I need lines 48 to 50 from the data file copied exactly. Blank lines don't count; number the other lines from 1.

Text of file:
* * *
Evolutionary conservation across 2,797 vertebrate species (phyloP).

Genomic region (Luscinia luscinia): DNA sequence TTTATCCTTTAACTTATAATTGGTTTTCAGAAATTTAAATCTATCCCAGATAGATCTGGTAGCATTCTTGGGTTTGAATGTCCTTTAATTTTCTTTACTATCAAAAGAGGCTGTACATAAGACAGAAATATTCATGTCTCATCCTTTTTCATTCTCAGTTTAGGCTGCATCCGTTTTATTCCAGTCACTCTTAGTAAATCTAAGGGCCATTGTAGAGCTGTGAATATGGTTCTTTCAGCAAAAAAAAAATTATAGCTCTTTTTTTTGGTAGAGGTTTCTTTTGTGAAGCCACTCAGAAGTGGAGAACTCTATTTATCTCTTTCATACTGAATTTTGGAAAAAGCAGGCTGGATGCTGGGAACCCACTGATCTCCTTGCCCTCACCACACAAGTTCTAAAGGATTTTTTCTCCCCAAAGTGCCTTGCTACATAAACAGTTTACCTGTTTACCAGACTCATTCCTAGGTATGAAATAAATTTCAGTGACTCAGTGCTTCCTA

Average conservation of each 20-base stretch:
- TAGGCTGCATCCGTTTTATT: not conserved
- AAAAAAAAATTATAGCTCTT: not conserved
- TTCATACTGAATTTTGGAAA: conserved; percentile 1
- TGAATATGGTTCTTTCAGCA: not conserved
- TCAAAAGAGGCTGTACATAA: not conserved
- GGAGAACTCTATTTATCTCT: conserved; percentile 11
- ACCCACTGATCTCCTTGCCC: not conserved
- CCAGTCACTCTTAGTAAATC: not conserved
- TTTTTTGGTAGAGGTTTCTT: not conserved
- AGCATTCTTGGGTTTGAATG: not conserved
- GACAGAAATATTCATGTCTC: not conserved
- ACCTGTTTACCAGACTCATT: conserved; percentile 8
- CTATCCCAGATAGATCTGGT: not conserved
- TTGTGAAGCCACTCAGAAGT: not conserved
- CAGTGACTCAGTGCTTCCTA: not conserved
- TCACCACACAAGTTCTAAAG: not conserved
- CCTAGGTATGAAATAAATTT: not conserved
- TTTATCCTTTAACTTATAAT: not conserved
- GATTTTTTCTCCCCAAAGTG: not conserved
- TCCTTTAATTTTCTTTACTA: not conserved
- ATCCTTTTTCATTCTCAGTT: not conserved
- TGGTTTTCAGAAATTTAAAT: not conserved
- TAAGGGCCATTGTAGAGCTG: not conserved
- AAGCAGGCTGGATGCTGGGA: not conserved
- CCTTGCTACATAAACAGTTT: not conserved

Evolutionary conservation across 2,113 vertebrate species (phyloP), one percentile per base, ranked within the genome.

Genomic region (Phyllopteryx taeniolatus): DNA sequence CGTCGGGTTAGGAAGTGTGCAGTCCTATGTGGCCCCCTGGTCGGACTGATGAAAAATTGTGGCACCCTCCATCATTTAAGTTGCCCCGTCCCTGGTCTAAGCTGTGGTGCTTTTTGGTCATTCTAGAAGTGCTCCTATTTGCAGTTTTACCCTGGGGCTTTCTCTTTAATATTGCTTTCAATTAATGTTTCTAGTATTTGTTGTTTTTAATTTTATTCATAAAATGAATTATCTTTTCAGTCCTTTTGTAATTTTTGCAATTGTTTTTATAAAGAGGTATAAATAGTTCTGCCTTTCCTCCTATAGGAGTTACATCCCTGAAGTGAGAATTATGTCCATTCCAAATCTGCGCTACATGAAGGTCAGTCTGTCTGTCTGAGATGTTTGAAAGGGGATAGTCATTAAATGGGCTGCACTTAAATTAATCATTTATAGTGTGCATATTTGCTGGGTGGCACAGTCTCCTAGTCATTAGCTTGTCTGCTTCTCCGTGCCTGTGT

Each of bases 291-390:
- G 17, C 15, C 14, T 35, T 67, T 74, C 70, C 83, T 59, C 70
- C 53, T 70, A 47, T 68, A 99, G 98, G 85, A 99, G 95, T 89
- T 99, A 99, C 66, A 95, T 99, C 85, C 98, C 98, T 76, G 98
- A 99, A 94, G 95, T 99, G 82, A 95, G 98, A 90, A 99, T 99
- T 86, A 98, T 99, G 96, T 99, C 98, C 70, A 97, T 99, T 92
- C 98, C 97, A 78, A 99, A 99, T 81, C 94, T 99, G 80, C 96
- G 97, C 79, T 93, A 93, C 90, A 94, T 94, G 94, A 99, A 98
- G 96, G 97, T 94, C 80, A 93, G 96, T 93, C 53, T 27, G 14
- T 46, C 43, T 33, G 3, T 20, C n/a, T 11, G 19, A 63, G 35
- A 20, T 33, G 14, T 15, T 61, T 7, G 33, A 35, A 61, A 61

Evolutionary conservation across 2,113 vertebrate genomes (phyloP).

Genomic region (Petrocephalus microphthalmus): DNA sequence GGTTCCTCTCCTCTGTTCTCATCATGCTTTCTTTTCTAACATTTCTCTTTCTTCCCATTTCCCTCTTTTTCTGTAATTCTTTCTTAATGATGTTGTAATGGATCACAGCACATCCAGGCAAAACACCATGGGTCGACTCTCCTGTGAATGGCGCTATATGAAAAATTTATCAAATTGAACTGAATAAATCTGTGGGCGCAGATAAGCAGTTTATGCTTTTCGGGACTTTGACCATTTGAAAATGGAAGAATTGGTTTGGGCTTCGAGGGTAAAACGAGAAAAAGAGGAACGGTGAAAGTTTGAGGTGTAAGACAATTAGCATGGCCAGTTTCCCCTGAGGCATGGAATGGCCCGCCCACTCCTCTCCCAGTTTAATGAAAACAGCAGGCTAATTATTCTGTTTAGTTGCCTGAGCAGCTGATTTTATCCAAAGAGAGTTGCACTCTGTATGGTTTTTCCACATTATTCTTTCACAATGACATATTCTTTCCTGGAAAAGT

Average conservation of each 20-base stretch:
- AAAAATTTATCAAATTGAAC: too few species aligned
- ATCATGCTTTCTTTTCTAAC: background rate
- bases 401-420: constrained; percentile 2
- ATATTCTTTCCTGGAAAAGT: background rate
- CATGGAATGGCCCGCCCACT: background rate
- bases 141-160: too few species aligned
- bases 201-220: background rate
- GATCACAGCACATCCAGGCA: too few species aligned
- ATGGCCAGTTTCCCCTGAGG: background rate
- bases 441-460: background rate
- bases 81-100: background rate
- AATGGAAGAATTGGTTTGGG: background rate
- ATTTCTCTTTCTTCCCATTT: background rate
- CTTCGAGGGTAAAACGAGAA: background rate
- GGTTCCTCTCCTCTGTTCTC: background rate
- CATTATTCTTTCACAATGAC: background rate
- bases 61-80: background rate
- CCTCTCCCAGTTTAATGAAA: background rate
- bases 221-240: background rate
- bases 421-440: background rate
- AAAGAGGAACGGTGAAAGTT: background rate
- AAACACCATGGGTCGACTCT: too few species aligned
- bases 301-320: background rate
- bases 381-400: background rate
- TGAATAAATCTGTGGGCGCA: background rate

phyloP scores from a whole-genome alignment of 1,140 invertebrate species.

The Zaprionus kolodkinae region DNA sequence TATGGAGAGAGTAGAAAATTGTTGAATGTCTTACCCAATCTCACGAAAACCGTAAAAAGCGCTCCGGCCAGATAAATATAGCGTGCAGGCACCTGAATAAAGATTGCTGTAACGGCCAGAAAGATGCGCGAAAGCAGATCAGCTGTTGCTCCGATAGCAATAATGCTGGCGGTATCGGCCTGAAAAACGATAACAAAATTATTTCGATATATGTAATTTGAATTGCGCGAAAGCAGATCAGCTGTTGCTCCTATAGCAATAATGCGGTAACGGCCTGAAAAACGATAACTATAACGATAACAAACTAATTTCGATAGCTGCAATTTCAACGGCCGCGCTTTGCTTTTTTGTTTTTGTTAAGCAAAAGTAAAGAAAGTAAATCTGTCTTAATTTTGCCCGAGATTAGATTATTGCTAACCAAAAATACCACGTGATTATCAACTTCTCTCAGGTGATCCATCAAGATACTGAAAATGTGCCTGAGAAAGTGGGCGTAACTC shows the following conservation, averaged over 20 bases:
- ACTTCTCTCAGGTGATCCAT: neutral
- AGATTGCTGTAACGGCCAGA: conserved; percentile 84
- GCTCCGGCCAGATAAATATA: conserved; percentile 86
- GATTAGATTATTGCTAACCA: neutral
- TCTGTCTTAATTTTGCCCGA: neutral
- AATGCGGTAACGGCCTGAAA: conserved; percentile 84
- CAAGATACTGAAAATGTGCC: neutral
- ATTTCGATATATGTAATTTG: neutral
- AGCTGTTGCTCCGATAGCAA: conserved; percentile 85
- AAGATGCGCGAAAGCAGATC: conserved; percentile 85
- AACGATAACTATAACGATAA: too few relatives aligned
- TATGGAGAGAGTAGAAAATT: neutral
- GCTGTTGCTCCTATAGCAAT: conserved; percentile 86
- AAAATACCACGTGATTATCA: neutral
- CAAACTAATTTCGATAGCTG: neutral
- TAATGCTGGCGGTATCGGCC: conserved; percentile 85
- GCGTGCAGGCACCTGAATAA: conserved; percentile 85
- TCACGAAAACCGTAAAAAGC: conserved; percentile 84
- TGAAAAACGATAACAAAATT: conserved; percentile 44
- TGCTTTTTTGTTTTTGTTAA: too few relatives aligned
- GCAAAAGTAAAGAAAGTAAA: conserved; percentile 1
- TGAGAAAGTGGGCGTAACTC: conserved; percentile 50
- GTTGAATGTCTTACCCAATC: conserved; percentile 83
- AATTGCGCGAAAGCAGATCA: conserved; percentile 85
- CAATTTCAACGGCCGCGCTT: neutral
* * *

- ATATTCTTTCCTGGAAAAGT: background rate
- CATGGAATGGCCCGCCCACT: background rate
- bases 141-160: too few species aligned